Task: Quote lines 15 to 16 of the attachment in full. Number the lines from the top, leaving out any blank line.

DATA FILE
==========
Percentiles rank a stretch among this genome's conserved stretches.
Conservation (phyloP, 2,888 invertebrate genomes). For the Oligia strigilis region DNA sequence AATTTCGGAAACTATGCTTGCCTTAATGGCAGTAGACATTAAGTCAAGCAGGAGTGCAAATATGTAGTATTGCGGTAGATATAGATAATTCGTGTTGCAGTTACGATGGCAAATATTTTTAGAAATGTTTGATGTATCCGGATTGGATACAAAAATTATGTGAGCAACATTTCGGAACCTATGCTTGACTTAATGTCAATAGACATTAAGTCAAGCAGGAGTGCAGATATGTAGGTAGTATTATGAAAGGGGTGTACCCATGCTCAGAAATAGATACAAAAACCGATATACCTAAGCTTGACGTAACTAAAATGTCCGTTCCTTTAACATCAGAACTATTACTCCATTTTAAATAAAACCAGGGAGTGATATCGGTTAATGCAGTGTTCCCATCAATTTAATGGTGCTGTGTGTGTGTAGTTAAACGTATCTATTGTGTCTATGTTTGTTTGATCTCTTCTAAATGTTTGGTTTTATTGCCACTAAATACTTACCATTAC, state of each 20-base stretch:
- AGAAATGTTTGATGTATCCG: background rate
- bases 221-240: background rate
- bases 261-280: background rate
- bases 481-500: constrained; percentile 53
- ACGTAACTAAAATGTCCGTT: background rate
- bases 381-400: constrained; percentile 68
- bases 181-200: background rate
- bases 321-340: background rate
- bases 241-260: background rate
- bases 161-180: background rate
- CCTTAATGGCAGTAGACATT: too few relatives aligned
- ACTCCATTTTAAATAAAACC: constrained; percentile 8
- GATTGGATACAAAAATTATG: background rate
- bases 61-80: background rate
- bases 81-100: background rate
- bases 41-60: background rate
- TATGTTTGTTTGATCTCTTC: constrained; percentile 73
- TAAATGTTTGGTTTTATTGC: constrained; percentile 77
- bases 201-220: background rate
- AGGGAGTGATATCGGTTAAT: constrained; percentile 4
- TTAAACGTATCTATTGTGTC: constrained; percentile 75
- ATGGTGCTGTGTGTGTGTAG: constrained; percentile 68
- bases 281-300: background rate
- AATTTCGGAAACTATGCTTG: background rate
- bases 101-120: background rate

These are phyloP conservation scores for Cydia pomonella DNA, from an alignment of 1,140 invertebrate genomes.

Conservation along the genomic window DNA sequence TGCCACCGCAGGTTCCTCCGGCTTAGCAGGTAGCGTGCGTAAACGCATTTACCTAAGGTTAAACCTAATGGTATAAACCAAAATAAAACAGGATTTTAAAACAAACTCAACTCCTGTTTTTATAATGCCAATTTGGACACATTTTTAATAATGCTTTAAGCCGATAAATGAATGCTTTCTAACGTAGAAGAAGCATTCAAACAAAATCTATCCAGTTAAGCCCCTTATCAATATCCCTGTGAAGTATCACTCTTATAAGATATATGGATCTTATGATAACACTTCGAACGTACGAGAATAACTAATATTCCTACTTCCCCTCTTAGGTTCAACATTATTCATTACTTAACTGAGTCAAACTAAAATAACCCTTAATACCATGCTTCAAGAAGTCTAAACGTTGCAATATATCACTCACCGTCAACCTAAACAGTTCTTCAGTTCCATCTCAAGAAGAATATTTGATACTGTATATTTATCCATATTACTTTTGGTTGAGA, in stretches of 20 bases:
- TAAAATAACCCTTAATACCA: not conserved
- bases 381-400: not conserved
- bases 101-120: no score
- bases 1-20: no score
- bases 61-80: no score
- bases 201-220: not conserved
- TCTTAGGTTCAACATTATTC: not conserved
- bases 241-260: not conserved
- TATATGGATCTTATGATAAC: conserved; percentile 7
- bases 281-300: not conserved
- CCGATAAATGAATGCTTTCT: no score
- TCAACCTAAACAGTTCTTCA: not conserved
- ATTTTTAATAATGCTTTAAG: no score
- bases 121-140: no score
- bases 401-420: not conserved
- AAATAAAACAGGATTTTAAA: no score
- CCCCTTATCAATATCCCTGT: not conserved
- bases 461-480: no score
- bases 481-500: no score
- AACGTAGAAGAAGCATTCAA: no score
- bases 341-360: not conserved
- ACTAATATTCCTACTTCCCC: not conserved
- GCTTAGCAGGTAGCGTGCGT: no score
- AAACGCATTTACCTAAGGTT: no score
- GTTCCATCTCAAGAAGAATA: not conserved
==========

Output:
- GATTGGATACAAAAATTATG: background rate
- bases 61-80: background rate